5) Wealth of misleading information delayed action on leak tip-off: Swarup confirmed the media reports claiming that an email warning of mathematics paper leak was received on Karwal's official ID a day before the exam. But in the CBSE chairperson's defence, he said that email was received around 1.30 am on 28 March. Karwal saw the email at 8.55 am the next morning and immediately notified the controller of examination. His report came only after 10 am when all examinations were underway. He also cited the sheer volume of such tip-offs, which turned out to be untrue, as the reason why CBSE did not cancel the exam outright and waited for a confirmation.
Karwal, however, came up with a slightly different clarification. She told reporters that the delay in cancellation of the exam was because the paper appended with the said email, wasn't the real paper. However, later on the complaint of a lot of students and following preliminary enquiry it was established that the paper was indeed leaked on the previous day.
Asked whether the government can guarantee that there will be no leaks in the future, Swarup said nobody can guarantee about the future. "I cannot guarantee that there will be no leakage in the future. But we will take all steps to see such leakage doesn't happen."
Swarup also did not comment on reports that six students were detained in Jharkhand's Chatra district in connection with the paper leak case.
Delhi Crime Branch has also been cracking down, and questioned 45 people since Thursday, including the administrators of the 10 WhatsApp groups, coaching centre's owner, 18 students and some tutors, about the leak.
The Delhi Crime Branch also "interacted" with the CBSE controller of examinations in connection with the leak to understand the examination process.
The Delhi Police has registered two cases. The first case in connection with the leak of the economics paper was lodged on 27 March and the case pertaining to the mathematics paper was lodged on 28 March, following a complaint by the regional director of the CBSE.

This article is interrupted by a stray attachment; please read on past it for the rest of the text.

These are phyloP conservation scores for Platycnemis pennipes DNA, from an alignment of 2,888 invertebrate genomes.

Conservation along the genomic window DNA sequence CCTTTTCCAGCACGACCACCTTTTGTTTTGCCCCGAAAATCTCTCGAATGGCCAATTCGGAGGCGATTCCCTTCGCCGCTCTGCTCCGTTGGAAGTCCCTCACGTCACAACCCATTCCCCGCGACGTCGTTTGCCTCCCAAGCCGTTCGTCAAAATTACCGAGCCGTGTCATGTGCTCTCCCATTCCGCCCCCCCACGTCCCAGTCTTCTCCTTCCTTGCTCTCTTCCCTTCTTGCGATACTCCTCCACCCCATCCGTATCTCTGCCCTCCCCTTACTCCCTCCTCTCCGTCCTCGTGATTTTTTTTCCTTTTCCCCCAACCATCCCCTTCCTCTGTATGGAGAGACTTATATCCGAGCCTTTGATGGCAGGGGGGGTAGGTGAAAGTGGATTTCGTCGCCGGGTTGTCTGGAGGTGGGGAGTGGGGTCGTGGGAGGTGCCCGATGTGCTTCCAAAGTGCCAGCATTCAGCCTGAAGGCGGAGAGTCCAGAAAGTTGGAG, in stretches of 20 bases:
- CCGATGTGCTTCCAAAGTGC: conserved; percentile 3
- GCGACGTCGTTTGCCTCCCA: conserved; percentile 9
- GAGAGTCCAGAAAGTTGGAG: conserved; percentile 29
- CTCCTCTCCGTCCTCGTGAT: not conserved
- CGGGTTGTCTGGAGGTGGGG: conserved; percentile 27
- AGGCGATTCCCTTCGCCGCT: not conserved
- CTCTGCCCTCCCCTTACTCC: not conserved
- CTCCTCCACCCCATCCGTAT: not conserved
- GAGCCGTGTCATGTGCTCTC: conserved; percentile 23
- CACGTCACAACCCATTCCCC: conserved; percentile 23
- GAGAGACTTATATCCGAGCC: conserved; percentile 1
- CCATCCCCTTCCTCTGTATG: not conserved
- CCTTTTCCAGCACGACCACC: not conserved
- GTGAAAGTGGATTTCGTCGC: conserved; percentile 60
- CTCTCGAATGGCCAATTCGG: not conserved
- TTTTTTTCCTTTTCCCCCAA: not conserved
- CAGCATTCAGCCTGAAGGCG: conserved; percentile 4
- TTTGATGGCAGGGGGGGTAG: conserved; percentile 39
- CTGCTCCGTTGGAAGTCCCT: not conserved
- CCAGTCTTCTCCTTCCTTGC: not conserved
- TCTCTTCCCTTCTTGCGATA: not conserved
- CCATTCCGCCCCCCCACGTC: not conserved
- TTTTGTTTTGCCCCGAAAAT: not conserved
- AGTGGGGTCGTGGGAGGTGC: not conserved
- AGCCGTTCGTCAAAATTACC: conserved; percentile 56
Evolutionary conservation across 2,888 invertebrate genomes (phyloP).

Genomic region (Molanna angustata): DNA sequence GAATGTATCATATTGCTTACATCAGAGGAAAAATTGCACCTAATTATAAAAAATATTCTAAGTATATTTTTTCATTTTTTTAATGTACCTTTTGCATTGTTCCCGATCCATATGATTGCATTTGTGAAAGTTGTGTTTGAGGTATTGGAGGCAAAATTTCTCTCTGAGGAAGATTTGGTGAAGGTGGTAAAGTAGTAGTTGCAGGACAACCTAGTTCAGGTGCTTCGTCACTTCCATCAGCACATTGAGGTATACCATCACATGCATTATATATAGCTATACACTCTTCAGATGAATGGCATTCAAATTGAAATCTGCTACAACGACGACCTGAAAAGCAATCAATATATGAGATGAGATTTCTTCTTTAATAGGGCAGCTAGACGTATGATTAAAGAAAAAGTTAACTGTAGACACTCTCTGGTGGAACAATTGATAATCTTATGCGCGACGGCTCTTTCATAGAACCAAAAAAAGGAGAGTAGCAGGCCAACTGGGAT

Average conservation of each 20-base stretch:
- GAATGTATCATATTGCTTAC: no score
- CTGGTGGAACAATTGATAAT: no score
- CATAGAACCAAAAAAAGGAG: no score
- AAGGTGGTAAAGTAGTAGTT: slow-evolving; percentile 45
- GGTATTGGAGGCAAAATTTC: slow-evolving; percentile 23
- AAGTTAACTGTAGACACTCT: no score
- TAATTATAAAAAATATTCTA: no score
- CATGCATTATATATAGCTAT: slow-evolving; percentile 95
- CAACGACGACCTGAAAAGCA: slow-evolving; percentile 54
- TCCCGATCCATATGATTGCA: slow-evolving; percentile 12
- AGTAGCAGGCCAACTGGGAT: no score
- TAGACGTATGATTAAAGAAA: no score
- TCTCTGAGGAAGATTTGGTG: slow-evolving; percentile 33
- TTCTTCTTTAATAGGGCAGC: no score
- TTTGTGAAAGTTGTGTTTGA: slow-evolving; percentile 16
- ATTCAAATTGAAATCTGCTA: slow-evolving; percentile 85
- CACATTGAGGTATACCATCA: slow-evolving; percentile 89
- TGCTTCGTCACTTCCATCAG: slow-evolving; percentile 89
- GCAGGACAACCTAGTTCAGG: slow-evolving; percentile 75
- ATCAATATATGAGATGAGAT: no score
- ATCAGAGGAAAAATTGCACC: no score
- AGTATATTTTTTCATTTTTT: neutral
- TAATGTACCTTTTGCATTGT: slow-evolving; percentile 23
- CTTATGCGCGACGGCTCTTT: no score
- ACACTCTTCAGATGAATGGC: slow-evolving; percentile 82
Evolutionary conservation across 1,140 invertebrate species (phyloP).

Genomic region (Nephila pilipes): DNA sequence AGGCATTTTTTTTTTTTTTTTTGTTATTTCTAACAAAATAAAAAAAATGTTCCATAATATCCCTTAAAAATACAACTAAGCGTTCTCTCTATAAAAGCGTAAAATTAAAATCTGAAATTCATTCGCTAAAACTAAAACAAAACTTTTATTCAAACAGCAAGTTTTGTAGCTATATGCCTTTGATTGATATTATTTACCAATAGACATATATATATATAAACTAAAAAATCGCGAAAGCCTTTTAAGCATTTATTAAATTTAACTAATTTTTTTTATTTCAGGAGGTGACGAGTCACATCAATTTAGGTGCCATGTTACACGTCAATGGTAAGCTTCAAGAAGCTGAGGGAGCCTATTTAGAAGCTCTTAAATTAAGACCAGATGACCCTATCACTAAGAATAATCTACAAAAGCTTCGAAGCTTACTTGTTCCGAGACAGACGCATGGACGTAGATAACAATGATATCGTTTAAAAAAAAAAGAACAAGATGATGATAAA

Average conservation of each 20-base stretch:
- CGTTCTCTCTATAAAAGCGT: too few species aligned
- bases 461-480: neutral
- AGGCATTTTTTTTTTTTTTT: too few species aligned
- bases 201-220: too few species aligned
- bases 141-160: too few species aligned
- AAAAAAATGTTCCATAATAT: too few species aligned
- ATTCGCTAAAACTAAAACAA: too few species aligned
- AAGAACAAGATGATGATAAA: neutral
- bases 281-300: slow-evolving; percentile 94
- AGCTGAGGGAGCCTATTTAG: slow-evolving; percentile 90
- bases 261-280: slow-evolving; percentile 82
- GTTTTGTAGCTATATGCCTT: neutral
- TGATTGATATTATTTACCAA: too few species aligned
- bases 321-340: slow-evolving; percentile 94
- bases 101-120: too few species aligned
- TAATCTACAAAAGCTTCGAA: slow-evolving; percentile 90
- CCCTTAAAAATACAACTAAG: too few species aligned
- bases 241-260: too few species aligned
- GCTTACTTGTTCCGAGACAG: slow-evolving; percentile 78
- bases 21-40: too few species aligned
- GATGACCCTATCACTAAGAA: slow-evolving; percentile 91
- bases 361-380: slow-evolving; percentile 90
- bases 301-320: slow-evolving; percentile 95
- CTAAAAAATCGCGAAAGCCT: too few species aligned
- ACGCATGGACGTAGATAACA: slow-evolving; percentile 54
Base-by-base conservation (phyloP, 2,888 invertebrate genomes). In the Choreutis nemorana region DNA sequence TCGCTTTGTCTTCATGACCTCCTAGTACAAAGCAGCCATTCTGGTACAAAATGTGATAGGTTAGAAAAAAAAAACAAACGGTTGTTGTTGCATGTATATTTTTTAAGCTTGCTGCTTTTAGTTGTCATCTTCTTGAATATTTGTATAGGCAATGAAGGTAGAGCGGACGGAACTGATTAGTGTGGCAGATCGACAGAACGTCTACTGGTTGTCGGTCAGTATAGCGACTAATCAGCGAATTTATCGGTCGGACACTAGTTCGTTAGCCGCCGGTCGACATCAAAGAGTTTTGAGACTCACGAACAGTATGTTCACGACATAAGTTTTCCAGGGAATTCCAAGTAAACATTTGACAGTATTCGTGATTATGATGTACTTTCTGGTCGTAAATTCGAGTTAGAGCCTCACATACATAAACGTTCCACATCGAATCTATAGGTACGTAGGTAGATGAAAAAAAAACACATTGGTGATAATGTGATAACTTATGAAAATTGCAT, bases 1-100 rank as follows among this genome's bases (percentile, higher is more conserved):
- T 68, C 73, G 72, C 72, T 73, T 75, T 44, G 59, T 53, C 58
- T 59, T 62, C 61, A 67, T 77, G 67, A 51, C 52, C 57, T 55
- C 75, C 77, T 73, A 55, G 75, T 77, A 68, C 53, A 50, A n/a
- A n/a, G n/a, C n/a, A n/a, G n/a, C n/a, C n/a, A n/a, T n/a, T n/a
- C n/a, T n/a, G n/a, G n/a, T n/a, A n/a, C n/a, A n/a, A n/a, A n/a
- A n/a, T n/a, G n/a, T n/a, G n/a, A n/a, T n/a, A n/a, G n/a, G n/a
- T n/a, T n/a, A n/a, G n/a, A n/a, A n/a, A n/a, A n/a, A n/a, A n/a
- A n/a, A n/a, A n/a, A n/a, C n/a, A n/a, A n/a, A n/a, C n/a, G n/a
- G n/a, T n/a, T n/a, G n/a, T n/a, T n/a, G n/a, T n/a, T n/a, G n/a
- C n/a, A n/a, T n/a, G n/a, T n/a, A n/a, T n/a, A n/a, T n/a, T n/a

The cases were registered on charges of criminal breach of trust, cheating and criminal conspiracy.
In the complaint pertaining to the mathematics paper, the board has said that a day before the exam, an e-mail was received on the CBSE chairperson's official ID informing about the leak, the officials said.
In the mail the sender had stated that the mathematics paper was leaked on WhatsApp and that it should be cancelled, they said.
The mail also contained attachments of the handwritten mathematics paper allegedly leaked on WhatsApp, according to the complaint.
A Special Investigation Team (SIT) comprising two deputy commissioners of police, four assistant commissioners of police and five inspectors has been set up to investigate the matter.
The team is being supervised by the joint commissioner of police (crime).
The CBSE decision came as students and their parents took to the streets across India to denounce the question paper leak and, in some cases, demand the sacking of the CBSE head Anita Karwal. The leak and re-test has affected lakhs of students and forced their families to postpone or cancel planned holidays.
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Updated Date: Mar 31, 2018 08:54:16 IST